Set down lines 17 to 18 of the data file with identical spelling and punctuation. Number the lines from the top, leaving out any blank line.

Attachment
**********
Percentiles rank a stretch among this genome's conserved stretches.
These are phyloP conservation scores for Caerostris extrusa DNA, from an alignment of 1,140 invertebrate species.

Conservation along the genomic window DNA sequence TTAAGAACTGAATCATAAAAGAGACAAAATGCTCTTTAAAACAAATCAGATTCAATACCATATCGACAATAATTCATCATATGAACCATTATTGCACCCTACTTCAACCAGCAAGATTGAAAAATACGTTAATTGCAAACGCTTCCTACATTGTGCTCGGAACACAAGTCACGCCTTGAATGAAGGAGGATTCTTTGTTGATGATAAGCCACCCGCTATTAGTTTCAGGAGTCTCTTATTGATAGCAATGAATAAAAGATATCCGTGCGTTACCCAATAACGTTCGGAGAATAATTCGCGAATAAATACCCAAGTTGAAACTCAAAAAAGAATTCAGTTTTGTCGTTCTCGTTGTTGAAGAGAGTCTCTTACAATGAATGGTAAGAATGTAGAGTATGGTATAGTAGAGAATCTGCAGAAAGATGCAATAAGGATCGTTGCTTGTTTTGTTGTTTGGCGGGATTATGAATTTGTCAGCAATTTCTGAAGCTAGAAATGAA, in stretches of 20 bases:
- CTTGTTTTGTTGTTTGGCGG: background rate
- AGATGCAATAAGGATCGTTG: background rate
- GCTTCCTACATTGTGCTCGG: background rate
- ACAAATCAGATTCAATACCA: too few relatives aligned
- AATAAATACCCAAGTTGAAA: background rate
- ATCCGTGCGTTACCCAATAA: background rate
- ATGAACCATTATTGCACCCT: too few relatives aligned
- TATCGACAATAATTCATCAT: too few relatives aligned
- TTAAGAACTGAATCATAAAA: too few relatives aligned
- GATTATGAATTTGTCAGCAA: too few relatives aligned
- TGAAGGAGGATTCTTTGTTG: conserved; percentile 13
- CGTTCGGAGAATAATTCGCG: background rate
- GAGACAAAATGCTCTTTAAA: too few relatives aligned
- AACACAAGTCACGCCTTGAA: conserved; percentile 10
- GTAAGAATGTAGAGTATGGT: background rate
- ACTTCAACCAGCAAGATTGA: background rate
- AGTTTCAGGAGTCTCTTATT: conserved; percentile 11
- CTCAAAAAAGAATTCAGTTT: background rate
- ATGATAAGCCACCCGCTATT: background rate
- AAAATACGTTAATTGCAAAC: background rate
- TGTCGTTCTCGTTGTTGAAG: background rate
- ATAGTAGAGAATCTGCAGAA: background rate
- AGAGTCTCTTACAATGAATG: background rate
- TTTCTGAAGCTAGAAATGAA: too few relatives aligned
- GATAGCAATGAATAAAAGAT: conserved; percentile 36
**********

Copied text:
- AACACAAGTCACGCCTTGAA: conserved; percentile 10
- GTAAGAATGTAGAGTATGGT: background rate